Script and dialogue have been Tarantino’s strong suits but there are few scenes that don’t outstay their natural life. A skit featuring racists complaining about the eyeholes in their prototype-Klan masks will amuse only those who haven’t seen the bathos of evil explored more cleverly by David Mitchell and Robert Webb (as Nazis realising they may be the “baddies”) or Eddie Izzard (who imagined Darth Vader in the Death Star canteen ordering penne al arabiatta).

As the garrulous Schultz, Christoph Waltz essentially plays a benevolent version of his wily-tongued Nazi from Inglourious Basterds. Schultz has a respect for procedural correctness as well as violence: when he reaches into his jacket, you never know if he will produce a gun or a warrant. He smacks his lips over language, yet doesn’t seem to know that people are “hanged” rather than “hung”, or that the expression “no worries” hasn’t been coined yet. Jamie Foxx has less to work with as Django, even once he begins searching for his enslaved wife, Broomhilda (Kerry Washington). He gets jazzy comic notes to play, savouring his freedom by wearing a dandyish royal-blue suit as he rides through a cotton plantation, but the film grinds him down: he’s a righteous bore. Tarantino has said he wrote the character to give black American males an empowering Western hero. It’s an honourable intention, though it’s also an obscure kind of slight to have made him so glumly virtuous.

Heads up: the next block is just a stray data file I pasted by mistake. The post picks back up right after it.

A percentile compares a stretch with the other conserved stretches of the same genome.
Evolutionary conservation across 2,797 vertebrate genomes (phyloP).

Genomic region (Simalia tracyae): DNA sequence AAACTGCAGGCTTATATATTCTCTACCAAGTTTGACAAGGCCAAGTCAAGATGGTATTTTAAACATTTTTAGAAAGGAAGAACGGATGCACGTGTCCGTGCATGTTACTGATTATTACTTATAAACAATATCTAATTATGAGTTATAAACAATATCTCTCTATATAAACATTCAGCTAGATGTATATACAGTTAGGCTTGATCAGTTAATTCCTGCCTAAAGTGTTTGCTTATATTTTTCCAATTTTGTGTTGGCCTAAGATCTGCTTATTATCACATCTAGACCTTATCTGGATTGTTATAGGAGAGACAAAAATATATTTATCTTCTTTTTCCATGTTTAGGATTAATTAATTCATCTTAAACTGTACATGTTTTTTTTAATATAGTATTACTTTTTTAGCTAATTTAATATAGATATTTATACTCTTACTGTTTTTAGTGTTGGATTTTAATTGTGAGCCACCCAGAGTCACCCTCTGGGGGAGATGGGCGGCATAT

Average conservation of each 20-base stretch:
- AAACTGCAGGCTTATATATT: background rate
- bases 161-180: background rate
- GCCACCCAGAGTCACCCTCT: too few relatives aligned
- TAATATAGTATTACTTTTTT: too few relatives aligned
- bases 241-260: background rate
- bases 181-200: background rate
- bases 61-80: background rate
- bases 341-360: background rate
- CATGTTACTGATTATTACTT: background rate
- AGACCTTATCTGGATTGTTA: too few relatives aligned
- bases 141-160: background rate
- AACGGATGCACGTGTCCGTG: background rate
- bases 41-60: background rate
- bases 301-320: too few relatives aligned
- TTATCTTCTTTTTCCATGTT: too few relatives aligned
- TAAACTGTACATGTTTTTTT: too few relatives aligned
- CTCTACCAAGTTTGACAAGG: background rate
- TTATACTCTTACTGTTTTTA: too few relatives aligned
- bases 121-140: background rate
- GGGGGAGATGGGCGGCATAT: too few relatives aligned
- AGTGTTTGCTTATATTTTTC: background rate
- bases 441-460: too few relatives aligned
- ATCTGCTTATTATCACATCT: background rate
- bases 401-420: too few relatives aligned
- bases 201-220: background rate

Anyone is more interesting than Django. There’s Calvin Candie (Leonardo DiCaprio), the effete owner of the “Candyland” plantation who gets his kicks watching slaves fighting to the death. And Calvin’s house slave Stephen, played by Samuel L Jackson in oldage make-up and a frosting of white hair. The film is at its most electrifying when it touches on the disruption caused by slavery to racial solidarity; Stephen, a slave who colludes in the oppression of other African-Americans, is the personification of this warped state. (The name recalls Stevens, the butler from Kazuo Ishiguro’s The Remains of the Day, who looked the other way or offered a helping hand when confronted with fascism.)